Archive for November, 2016

from the Hymns of Paradise, by Saint Ephrem the Syrian

from the weblog Communio: St. Ephrem the Syrian

from St. Vladimir’s Seminary Press:

Hymns on Paradise

by St. Ephrem the Syrian


A review of the hymns with excerpts, by Alice C. Linsley:

Just Genesis:  St. Ephrem’s Paradise 


Hymn 7, Stanza 13, P. 123 in the book:

In Paradise the cripples,

who had never walked, leap around;

the deformed, who had never even crawled,

fly about through the air;

the eyes of the blind and deaf,

who had yearned from the womb,

hungering for light

which they had failed to see,

now rejoice to behold

the beauty of Paradise,

and the mighty sound of its harps

gives comfort to their ears.

“In everything give thanks; for this is the will of God in Christ Jesus for you.”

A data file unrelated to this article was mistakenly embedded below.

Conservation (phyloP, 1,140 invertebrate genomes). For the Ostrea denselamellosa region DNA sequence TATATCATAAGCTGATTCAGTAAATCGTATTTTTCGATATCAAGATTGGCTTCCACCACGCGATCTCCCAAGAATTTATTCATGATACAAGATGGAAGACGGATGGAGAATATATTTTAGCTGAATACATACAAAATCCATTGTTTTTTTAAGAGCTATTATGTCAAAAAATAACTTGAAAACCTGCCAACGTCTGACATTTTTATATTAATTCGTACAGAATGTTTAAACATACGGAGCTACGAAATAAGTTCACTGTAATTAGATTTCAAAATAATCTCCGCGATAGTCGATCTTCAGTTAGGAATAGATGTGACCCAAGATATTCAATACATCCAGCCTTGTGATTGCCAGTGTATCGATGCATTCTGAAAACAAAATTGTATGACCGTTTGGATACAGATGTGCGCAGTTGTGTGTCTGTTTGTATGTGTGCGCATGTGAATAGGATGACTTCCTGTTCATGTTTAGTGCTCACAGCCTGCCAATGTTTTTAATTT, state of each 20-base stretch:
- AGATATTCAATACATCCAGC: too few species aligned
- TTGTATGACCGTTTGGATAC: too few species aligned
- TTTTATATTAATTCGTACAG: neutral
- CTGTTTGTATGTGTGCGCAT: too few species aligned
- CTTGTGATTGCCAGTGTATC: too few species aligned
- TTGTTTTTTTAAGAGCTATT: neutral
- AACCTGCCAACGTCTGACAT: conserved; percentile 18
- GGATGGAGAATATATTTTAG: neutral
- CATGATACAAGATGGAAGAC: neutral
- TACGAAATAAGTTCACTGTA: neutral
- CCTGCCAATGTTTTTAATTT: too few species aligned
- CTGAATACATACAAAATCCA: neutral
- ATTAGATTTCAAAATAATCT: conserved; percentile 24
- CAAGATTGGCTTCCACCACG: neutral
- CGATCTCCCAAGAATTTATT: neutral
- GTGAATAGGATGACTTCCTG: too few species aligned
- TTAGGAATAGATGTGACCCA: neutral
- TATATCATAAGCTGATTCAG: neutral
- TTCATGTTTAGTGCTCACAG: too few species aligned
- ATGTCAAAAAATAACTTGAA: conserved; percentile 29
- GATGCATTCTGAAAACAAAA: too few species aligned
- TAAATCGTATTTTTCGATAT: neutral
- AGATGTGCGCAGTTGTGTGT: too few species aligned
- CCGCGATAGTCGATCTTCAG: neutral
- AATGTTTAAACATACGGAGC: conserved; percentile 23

Rejoice always, pray without ceasing, in everything give thanks; for this is the will of God in Christ Jesus for you.”  1 Thessalonians 5:16-18

from the Crafty Contemplative

Orthodox Christians take the imperative “pray constantly” very seriously, and rejoicing and giving thanks are aspects of it.

John Sanidopoulos two years ago in his weblog addressed the United States of America’s Thanksgiving holiday in terms of it’s appropriation by Orthodox Christians. He briefly gives a history of Thanksgiving in America and a summary of our way of participation in it, as well as a number of resources which also address Thanksgiving. One of them is the Akathist of Thanksgiving which has been shared here every Thanksgiving since this weblog has existed. To access the post: 

And recently, Fr Stephen Freeman put Thanksgiving in Orthodox Christian perspective with his post “A Life of Thanksgiving” on  his weblog Glory to God for All Things 

The Akathist of Thanksgiving:

image from 

Welcoming persons with disabilities into the Body of Christ

To access the Google books page of this valuable, concise 15 page booklet: